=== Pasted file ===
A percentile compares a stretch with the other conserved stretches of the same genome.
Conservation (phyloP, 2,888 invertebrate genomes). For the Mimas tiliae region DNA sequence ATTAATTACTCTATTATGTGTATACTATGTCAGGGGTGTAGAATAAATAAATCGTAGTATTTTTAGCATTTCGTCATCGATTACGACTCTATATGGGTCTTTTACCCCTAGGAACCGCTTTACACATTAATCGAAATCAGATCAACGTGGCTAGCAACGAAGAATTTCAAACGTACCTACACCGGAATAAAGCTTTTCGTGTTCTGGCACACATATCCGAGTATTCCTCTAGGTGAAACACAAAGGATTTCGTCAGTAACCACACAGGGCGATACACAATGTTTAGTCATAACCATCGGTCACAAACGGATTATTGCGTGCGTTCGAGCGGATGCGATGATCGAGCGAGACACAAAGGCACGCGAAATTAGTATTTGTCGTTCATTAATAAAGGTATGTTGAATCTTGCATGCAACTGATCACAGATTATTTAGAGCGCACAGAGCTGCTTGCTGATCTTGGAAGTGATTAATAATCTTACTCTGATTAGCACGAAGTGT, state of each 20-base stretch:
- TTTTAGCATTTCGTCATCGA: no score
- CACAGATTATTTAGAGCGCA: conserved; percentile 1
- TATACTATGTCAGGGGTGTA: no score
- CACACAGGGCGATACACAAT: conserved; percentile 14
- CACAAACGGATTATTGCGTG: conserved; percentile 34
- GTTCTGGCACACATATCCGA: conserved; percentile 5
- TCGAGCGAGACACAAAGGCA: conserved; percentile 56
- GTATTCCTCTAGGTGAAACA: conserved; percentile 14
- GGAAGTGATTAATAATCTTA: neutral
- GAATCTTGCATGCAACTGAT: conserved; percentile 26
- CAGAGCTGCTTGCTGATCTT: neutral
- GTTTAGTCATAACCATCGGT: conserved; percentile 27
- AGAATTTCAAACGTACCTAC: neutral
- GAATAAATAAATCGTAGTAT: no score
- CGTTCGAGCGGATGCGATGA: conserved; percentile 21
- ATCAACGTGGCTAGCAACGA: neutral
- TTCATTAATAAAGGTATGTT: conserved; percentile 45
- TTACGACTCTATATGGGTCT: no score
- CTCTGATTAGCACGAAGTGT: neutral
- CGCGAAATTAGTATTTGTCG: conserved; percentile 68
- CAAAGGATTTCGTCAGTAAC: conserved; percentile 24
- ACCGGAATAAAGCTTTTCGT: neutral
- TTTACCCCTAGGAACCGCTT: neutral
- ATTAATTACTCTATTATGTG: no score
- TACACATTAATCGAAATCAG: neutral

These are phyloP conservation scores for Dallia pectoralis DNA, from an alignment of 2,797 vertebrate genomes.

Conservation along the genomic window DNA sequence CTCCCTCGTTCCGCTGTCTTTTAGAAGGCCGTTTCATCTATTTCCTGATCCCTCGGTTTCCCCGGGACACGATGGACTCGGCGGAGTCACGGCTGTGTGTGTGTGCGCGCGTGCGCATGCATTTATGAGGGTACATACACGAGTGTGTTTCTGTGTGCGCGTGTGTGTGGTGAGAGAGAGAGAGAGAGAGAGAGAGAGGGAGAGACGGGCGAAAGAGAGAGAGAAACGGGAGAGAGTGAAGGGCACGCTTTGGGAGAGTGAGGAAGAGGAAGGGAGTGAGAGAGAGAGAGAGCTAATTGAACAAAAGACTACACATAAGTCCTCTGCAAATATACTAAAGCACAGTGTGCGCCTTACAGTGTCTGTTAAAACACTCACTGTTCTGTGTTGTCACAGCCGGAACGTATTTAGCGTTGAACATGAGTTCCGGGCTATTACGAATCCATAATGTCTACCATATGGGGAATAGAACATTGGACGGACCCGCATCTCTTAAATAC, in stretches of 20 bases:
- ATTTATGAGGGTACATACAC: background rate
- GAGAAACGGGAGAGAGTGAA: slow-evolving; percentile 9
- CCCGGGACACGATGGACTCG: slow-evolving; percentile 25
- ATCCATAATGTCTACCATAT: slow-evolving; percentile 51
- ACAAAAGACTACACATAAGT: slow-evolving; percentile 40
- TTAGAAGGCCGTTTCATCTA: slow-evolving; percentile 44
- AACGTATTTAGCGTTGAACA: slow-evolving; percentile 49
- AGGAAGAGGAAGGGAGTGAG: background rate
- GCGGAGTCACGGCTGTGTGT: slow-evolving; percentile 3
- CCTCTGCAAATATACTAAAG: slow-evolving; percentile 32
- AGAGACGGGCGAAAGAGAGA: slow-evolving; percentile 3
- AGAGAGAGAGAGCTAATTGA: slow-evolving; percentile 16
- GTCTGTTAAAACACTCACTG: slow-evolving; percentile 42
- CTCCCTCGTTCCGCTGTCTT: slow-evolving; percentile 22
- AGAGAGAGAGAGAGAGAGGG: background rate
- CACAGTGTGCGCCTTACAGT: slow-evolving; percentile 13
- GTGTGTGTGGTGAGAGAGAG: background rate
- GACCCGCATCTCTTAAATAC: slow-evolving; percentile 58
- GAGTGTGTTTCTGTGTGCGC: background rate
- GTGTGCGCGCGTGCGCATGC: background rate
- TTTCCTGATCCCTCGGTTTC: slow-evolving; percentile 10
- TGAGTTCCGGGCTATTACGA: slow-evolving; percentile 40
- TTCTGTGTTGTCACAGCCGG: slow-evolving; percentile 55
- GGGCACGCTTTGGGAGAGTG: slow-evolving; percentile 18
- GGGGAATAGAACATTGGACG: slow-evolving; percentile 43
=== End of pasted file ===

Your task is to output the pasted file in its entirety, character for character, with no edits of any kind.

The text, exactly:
A percentile compares a stretch with the other conserved stretches of the same genome.
Conservation (phyloP, 2,888 invertebrate genomes). For the Mimas tiliae region DNA sequence ATTAATTACTCTATTATGTGTATACTATGTCAGGGGTGTAGAATAAATAAATCGTAGTATTTTTAGCATTTCGTCATCGATTACGACTCTATATGGGTCTTTTACCCCTAGGAACCGCTTTACACATTAATCGAAATCAGATCAACGTGGCTAGCAACGAAGAATTTCAAACGTACCTACACCGGAATAAAGCTTTTCGTGTTCTGGCACACATATCCGAGTATTCCTCTAGGTGAAACACAAAGGATTTCGTCAGTAACCACACAGGGCGATACACAATGTTTAGTCATAACCATCGGTCACAAACGGATTATTGCGTGCGTTCGAGCGGATGCGATGATCGAGCGAGACACAAAGGCACGCGAAATTAGTATTTGTCGTTCATTAATAAAGGTATGTTGAATCTTGCATGCAACTGATCACAGATTATTTAGAGCGCACAGAGCTGCTTGCTGATCTTGGAAGTGATTAATAATCTTACTCTGATTAGCACGAAGTGT, state of each 20-base stretch:
- TTTTAGCATTTCGTCATCGA: no score
- CACAGATTATTTAGAGCGCA: conserved; percentile 1
- TATACTATGTCAGGGGTGTA: no score
- CACACAGGGCGATACACAAT: conserved; percentile 14
- CACAAACGGATTATTGCGTG: conserved; percentile 34
- GTTCTGGCACACATATCCGA: conserved; percentile 5
- TCGAGCGAGACACAAAGGCA: conserved; percentile 56
- GTATTCCTCTAGGTGAAACA: conserved; percentile 14
- GGAAGTGATTAATAATCTTA: neutral
- GAATCTTGCATGCAACTGAT: conserved; percentile 26
- CAGAGCTGCTTGCTGATCTT: neutral
- GTTTAGTCATAACCATCGGT: conserved; percentile 27
- AGAATTTCAAACGTACCTAC: neutral
- GAATAAATAAATCGTAGTAT: no score
- CGTTCGAGCGGATGCGATGA: conserved; percentile 21
- ATCAACGTGGCTAGCAACGA: neutral
- TTCATTAATAAAGGTATGTT: conserved; percentile 45
- TTACGACTCTATATGGGTCT: no score
- CTCTGATTAGCACGAAGTGT: neutral
- CGCGAAATTAGTATTTGTCG: conserved; percentile 68
- CAAAGGATTTCGTCAGTAAC: conserved; percentile 24
- ACCGGAATAAAGCTTTTCGT: neutral
- TTTACCCCTAGGAACCGCTT: neutral
- ATTAATTACTCTATTATGTG: no score
- TACACATTAATCGAAATCAG: neutral

These are phyloP conservation scores for Dallia pectoralis DNA, from an alignment of 2,797 vertebrate genomes.

Conservation along the genomic window DNA sequence CTCCCTCGTTCCGCTGTCTTTTAGAAGGCCGTTTCATCTATTTCCTGATCCCTCGGTTTCCCCGGGACACGATGGACTCGGCGGAGTCACGGCTGTGTGTGTGTGCGCGCGTGCGCATGCATTTATGAGGGTACATACACGAGTGTGTTTCTGTGTGCGCGTGTGTGTGGTGAGAGAGAGAGAGAGAGAGAGAGAGAGGGAGAGACGGGCGAAAGAGAGAGAGAAACGGGAGAGAGTGAAGGGCACGCTTTGGGAGAGTGAGGAAGAGGAAGGGAGTGAGAGAGAGAGAGAGCTAATTGAACAAAAGACTACACATAAGTCCTCTGCAAATATACTAAAGCACAGTGTGCGCCTTACAGTGTCTGTTAAAACACTCACTGTTCTGTGTTGTCACAGCCGGAACGTATTTAGCGTTGAACATGAGTTCCGGGCTATTACGAATCCATAATGTCTACCATATGGGGAATAGAACATTGGACGGACCCGCATCTCTTAAATAC, in stretches of 20 bases:
- ATTTATGAGGGTACATACAC: background rate
- GAGAAACGGGAGAGAGTGAA: slow-evolving; percentile 9
- CCCGGGACACGATGGACTCG: slow-evolving; percentile 25
- ATCCATAATGTCTACCATAT: slow-evolving; percentile 51
- ACAAAAGACTACACATAAGT: slow-evolving; percentile 40
- TTAGAAGGCCGTTTCATCTA: slow-evolving; percentile 44
- AACGTATTTAGCGTTGAACA: slow-evolving; percentile 49
- AGGAAGAGGAAGGGAGTGAG: background rate
- GCGGAGTCACGGCTGTGTGT: slow-evolving; percentile 3
- CCTCTGCAAATATACTAAAG: slow-evolving; percentile 32
- AGAGACGGGCGAAAGAGAGA: slow-evolving; percentile 3
- AGAGAGAGAGAGCTAATTGA: slow-evolving; percentile 16
- GTCTGTTAAAACACTCACTG: slow-evolving; percentile 42
- CTCCCTCGTTCCGCTGTCTT: slow-evolving; percentile 22
- AGAGAGAGAGAGAGAGAGGG: background rate
- CACAGTGTGCGCCTTACAGT: slow-evolving; percentile 13
- GTGTGTGTGGTGAGAGAGAG: background rate
- GACCCGCATCTCTTAAATAC: slow-evolving; percentile 58
- GAGTGTGTTTCTGTGTGCGC: background rate
- GTGTGCGCGCGTGCGCATGC: background rate
- TTTCCTGATCCCTCGGTTTC: slow-evolving; percentile 10
- TGAGTTCCGGGCTATTACGA: slow-evolving; percentile 40
- TTCTGTGTTGTCACAGCCGG: slow-evolving; percentile 55
- GGGCACGCTTTGGGAGAGTG: slow-evolving; percentile 18
- GGGGAATAGAACATTGGACG: slow-evolving; percentile 43